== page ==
DIY Changing Pad Cover

Someday our child will be embarrassed to use or wear anything that I’ve made by hand. Brand names and styles will matter, and hand-sewn will seem backwoods country instead of urban homesteader-chic.

Until that day comes, I will embrace DIY! I will buy used. I will repaint and repurpose. I will accept hand-me-downs graciously, and I will enjoy the creative process of making things by hand.

Tonight’s Project: A DIY changing pad cover.

Total Time: Under 1 Hour
Pattern: None Used
Cost: Materials Donated (free!)
Difficulty: Easy

One of my oldest friends offered us an extra changing pad for our changing table, and my mom gave us the leftover fabric from the precious baby quilt she made for our little monster.

Between the three donations (changing pad cover and two pieces of fabric), I think we’ve managed to save somewhere around $65.00 so far, and I still have enough fabric left to make throw pillows or stuffed animals.

Fabric #1 is soft flannel with a pretty baby pattern on it, and Fabric #2 is a sage polka dot fleece that’s going to end up being almost identical to this Carter’s changing pad cover ($17.99 retail value).

Even without a pattern, the first changing pad cover was an easy project. I used this DIY fitted crib sheet pattern from “The Complete Guide to Imperfect Homemaking” as a general model.

DIY Changing Pad Cover in 7.5 Steps:

DIY Changing Pad Cover1. Cut a large enough rectangle of fabric to cover the changing pad and to wrap around each side by a few inches.

DIY Changing Pad Cover2. Cut out the corners, as you can see in the picture above.

3. Sew a wide seam into each of the four main edges of fabric (top, bottom, left side, right side).

4. Poke a safety pin through a long piece of 1/8″ elastic, running it through the first seam. (The safety pin is simply to help you grip the elastic as you run it through the seam. You’ll remove the safety pin at the end of step 5.)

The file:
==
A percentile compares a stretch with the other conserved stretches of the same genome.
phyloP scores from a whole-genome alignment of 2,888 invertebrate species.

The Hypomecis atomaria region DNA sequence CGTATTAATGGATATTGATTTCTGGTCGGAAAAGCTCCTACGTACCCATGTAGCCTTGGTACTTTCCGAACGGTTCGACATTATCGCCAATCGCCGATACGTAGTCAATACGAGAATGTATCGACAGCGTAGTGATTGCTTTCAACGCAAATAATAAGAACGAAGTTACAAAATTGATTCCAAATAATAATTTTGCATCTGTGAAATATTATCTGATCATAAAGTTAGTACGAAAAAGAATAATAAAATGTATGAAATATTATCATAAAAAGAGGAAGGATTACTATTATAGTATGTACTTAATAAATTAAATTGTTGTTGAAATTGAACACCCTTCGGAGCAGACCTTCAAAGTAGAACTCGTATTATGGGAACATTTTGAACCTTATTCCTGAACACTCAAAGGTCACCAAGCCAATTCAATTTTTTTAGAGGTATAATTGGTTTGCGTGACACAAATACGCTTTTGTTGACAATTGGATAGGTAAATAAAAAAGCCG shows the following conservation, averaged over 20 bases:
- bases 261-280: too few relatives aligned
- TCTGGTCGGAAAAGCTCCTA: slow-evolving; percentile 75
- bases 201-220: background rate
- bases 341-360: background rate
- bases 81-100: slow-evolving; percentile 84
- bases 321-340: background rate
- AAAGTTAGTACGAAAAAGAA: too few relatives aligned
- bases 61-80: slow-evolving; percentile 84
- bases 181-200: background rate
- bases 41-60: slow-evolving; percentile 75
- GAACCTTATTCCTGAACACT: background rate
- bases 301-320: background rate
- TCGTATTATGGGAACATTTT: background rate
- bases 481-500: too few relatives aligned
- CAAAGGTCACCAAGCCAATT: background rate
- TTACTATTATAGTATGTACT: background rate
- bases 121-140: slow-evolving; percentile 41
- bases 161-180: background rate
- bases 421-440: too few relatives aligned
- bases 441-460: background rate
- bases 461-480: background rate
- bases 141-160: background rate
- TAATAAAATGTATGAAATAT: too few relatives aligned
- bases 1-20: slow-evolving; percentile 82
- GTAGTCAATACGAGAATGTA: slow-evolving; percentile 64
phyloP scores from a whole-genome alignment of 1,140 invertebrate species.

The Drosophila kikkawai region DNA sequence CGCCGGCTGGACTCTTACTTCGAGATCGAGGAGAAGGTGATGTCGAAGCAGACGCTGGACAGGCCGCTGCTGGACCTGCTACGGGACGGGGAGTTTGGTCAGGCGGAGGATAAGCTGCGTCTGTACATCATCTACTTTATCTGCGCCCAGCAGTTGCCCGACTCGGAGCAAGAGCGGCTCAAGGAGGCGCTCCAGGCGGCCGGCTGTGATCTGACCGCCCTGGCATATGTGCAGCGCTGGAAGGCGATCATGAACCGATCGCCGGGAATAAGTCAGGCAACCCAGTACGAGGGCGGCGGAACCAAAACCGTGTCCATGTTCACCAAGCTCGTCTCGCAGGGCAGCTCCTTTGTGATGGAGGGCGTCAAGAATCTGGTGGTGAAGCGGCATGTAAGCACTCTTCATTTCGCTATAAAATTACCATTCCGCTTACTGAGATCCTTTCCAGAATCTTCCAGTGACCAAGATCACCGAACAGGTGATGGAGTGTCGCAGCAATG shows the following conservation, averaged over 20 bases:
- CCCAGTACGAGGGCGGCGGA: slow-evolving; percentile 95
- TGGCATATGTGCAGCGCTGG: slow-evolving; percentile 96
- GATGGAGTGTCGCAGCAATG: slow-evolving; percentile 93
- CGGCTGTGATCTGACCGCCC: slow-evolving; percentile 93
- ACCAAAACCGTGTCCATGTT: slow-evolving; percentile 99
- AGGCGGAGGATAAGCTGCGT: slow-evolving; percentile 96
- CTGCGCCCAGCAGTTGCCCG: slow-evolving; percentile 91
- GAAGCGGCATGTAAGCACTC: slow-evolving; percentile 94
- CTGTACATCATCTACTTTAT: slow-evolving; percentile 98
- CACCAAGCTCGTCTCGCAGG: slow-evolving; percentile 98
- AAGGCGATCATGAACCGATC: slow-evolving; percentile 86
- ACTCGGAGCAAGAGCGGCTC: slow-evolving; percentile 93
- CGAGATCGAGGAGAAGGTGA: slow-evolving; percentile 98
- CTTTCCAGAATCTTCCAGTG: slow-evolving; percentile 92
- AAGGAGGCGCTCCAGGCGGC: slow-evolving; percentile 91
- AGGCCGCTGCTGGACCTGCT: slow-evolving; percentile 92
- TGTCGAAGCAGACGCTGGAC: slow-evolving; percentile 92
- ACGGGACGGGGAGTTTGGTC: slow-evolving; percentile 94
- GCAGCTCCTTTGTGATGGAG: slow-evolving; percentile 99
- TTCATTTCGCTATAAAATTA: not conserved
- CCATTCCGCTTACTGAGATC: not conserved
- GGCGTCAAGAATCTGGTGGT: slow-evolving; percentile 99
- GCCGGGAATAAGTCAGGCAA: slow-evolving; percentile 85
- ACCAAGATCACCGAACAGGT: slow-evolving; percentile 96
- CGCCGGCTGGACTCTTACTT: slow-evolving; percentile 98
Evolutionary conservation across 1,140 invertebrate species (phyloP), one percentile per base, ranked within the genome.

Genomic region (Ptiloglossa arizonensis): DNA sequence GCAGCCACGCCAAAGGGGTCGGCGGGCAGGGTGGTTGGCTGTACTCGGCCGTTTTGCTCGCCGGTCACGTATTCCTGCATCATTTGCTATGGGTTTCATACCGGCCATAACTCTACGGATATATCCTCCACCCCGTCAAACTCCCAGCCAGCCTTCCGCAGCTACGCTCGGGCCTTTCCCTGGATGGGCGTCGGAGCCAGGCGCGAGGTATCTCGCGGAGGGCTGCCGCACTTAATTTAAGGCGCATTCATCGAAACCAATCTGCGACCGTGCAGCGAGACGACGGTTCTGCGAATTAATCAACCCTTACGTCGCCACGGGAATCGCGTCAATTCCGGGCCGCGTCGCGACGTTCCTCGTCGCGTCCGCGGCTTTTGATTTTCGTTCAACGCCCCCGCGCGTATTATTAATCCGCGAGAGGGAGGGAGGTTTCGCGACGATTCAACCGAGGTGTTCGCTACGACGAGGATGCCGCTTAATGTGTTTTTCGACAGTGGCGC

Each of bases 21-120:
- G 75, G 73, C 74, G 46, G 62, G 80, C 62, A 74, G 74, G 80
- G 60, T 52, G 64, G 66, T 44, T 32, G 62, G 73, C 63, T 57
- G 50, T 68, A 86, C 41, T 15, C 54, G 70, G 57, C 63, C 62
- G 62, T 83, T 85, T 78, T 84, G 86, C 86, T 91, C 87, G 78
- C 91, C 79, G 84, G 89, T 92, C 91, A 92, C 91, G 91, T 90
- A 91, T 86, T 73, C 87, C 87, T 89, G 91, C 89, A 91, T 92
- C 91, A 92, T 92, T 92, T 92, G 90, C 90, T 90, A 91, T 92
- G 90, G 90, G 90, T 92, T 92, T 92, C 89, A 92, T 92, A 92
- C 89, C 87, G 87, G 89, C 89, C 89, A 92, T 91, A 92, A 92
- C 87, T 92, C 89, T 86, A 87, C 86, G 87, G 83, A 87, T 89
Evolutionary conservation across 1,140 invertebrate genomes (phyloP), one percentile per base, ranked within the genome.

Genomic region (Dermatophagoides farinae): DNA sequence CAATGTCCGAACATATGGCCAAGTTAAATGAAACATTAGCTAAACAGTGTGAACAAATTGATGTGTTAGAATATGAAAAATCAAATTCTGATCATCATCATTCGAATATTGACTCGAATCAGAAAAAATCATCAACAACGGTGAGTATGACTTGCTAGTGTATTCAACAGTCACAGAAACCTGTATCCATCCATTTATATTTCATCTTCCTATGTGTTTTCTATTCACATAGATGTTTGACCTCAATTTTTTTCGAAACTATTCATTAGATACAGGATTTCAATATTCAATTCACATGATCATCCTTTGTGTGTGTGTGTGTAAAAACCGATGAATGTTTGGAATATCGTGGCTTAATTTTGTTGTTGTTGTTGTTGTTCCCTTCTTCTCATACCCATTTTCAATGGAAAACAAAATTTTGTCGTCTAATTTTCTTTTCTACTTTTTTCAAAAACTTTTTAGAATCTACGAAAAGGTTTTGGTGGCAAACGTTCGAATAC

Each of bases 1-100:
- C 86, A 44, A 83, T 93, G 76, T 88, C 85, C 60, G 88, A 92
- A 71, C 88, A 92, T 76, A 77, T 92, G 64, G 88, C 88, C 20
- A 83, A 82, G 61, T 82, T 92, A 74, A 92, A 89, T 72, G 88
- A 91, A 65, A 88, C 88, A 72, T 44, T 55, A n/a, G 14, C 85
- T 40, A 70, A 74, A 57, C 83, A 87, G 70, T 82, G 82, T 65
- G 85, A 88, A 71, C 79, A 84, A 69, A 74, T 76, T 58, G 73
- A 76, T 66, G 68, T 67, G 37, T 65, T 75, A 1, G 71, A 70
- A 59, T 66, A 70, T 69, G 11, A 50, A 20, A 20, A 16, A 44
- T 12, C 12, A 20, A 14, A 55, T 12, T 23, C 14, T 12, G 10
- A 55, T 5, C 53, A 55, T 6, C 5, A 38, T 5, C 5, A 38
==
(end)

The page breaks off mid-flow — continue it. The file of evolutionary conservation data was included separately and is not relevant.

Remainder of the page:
5. Once the elastic is drawn through the fabric and as tight as you’d like it to be (think fitted bed sheet), sew the elastic firmly into the seam at each of the two ends. Remove the safety pin and trim any extra elastic. (See third photo, below, left)

Sewing the Elastic into a DIY Changing Pad Cover6. Repeat steps 4 and 5 for each of the remaining three sides of the pad cover.

7. Turn fabric inside-out and sew each of the four corners together.

(This is as straightforward as it sounds; just sew a straight seam connecting the two raw edges where you cut your fabric out in step 2.)

Finished DIY Changing Pad Cover7.5. Put the changing pad cover onto the changing pad, take an awesome photo, and share it on your blog, or with your mom, or both:

There are probably patterns out there that would create a more tailored finished product along those curved edges (the upward curves that prevent the baby from rolling off the changing table) of the pad than my makeshift pattern did, but I was going for fast, durable, and functional — not for perfectly tailored. Besides, using a pattern takes all the fun out of it, don’t you think?

I love how this first project turned out, and I’m looking forward to putting together the second one later this week!

Did you do any DIY projects in your baby’s nursery? Leave a comment!

Want to see my other ideas for nursery projects? Follow my Pinterest board, “DIY Projects for Pregnancy & Baby“.

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  1. Great job on your DIY project! It’s so nice to save a bit of money, but even better is the satisfaction that you made that beautiful Changing Pad Cover! Many times over the years, I’ve sewn without patterns, and sometimes those projects have turned out better than ones with patterns! My favorite part is the half step! lol…Kudos to you! P.S. Posted some baby shower pics on my blog yesterday 🙂

  2. This is so cute! I found most changing pad covers to be obnoxious, so I just lay a waterproof sheet down since I found I was cleaning them fairly often. For my son’s room I did his name in wooden letters (painted and attached picture hangers to the back). For my daughter’s room, I had my son finger paint in her nursery colors, then I cut out butterfly shapes and framed them. We’ll be doing similar art projects with the kids once we found out baby #3’s gender 🙂

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